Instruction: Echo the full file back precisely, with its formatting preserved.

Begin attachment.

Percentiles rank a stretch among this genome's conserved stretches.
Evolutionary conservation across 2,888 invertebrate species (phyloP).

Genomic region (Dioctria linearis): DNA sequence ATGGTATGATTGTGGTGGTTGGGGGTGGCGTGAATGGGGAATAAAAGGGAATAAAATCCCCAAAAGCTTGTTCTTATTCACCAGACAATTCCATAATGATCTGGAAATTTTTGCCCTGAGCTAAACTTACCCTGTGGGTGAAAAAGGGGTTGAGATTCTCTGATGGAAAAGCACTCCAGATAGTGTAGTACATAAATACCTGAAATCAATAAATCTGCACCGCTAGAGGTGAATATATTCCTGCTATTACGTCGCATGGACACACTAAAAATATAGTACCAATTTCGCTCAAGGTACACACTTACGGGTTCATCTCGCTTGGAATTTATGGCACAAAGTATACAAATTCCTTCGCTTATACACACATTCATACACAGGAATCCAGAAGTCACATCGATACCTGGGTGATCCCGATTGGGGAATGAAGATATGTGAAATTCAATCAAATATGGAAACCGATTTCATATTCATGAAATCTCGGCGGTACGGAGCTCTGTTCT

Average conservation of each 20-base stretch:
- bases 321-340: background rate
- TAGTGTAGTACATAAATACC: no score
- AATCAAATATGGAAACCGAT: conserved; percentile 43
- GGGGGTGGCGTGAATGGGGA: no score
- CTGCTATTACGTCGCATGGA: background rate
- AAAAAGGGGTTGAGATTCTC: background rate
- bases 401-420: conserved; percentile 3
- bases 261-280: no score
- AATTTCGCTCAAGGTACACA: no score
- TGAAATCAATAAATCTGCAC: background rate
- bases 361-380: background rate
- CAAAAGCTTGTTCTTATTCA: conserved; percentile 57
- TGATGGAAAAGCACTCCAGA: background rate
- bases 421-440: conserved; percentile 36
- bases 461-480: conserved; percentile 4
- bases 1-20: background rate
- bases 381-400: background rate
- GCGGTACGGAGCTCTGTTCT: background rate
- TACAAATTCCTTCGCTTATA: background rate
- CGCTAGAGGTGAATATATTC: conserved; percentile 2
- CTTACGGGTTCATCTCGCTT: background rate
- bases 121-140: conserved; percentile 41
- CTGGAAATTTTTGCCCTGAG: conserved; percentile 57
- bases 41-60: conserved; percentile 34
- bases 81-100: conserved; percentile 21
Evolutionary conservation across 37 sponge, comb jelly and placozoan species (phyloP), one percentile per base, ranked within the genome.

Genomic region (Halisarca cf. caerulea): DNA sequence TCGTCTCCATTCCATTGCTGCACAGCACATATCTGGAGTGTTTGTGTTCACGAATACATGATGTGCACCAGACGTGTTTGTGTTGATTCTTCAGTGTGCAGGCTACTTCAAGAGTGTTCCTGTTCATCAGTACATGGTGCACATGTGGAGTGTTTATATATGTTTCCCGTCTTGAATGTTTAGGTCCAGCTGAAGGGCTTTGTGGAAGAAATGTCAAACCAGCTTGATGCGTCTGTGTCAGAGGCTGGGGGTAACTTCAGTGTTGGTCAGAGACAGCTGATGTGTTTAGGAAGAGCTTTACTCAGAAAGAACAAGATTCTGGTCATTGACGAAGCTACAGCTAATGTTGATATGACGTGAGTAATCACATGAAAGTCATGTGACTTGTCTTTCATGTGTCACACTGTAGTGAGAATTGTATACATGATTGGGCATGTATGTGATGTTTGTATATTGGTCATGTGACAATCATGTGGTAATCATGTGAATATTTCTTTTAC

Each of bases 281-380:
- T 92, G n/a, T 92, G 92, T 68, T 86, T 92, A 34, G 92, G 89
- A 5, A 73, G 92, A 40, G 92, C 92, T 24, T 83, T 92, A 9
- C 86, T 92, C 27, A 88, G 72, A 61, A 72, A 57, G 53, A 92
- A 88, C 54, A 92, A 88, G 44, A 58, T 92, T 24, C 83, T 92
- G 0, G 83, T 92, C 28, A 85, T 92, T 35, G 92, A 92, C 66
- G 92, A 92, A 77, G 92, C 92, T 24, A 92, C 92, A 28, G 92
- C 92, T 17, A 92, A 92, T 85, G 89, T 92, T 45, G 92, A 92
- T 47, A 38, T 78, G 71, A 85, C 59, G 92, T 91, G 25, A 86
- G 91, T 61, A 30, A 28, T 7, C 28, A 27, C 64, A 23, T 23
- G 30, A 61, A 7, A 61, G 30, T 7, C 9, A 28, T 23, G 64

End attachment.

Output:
Percentiles rank a stretch among this genome's conserved stretches.
Evolutionary conservation across 2,888 invertebrate species (phyloP).

Genomic region (Dioctria linearis): DNA sequence ATGGTATGATTGTGGTGGTTGGGGGTGGCGTGAATGGGGAATAAAAGGGAATAAAATCCCCAAAAGCTTGTTCTTATTCACCAGACAATTCCATAATGATCTGGAAATTTTTGCCCTGAGCTAAACTTACCCTGTGGGTGAAAAAGGGGTTGAGATTCTCTGATGGAAAAGCACTCCAGATAGTGTAGTACATAAATACCTGAAATCAATAAATCTGCACCGCTAGAGGTGAATATATTCCTGCTATTACGTCGCATGGACACACTAAAAATATAGTACCAATTTCGCTCAAGGTACACACTTACGGGTTCATCTCGCTTGGAATTTATGGCACAAAGTATACAAATTCCTTCGCTTATACACACATTCATACACAGGAATCCAGAAGTCACATCGATACCTGGGTGATCCCGATTGGGGAATGAAGATATGTGAAATTCAATCAAATATGGAAACCGATTTCATATTCATGAAATCTCGGCGGTACGGAGCTCTGTTCT

Average conservation of each 20-base stretch:
- bases 321-340: background rate
- TAGTGTAGTACATAAATACC: no score
- AATCAAATATGGAAACCGAT: conserved; percentile 43
- GGGGGTGGCGTGAATGGGGA: no score
- CTGCTATTACGTCGCATGGA: background rate
- AAAAAGGGGTTGAGATTCTC: background rate
- bases 401-420: conserved; percentile 3
- bases 261-280: no score
- AATTTCGCTCAAGGTACACA: no score
- TGAAATCAATAAATCTGCAC: background rate
- bases 361-380: background rate
- CAAAAGCTTGTTCTTATTCA: conserved; percentile 57
- TGATGGAAAAGCACTCCAGA: background rate
- bases 421-440: conserved; percentile 36
- bases 461-480: conserved; percentile 4
- bases 1-20: background rate
- bases 381-400: background rate
- GCGGTACGGAGCTCTGTTCT: background rate
- TACAAATTCCTTCGCTTATA: background rate
- CGCTAGAGGTGAATATATTC: conserved; percentile 2
- CTTACGGGTTCATCTCGCTT: background rate
- bases 121-140: conserved; percentile 41
- CTGGAAATTTTTGCCCTGAG: conserved; percentile 57
- bases 41-60: conserved; percentile 34
- bases 81-100: conserved; percentile 21
Evolutionary conservation across 37 sponge, comb jelly and placozoan species (phyloP), one percentile per base, ranked within the genome.

Genomic region (Halisarca cf. caerulea): DNA sequence TCGTCTCCATTCCATTGCTGCACAGCACATATCTGGAGTGTTTGTGTTCACGAATACATGATGTGCACCAGACGTGTTTGTGTTGATTCTTCAGTGTGCAGGCTACTTCAAGAGTGTTCCTGTTCATCAGTACATGGTGCACATGTGGAGTGTTTATATATGTTTCCCGTCTTGAATGTTTAGGTCCAGCTGAAGGGCTTTGTGGAAGAAATGTCAAACCAGCTTGATGCGTCTGTGTCAGAGGCTGGGGGTAACTTCAGTGTTGGTCAGAGACAGCTGATGTGTTTAGGAAGAGCTTTACTCAGAAAGAACAAGATTCTGGTCATTGACGAAGCTACAGCTAATGTTGATATGACGTGAGTAATCACATGAAAGTCATGTGACTTGTCTTTCATGTGTCACACTGTAGTGAGAATTGTATACATGATTGGGCATGTATGTGATGTTTGTATATTGGTCATGTGACAATCATGTGGTAATCATGTGAATATTTCTTTTAC

Each of bases 281-380:
- T 92, G n/a, T 92, G 92, T 68, T 86, T 92, A 34, G 92, G 89
- A 5, A 73, G 92, A 40, G 92, C 92, T 24, T 83, T 92, A 9
- C 86, T 92, C 27, A 88, G 72, A 61, A 72, A 57, G 53, A 92
- A 88, C 54, A 92, A 88, G 44, A 58, T 92, T 24, C 83, T 92
- G 0, G 83, T 92, C 28, A 85, T 92, T 35, G 92, A 92, C 66
- G 92, A 92, A 77, G 92, C 92, T 24, A 92, C 92, A 28, G 92
- C 92, T 17, A 92, A 92, T 85, G 89, T 92, T 45, G 92, A 92
- T 47, A 38, T 78, G 71, A 85, C 59, G 92, T 91, G 25, A 86
- G 91, T 61, A 30, A 28, T 7, C 28, A 27, C 64, A 23, T 23
- G 30, A 61, A 7, A 61, G 30, T 7, C 9, A 28, T 23, G 64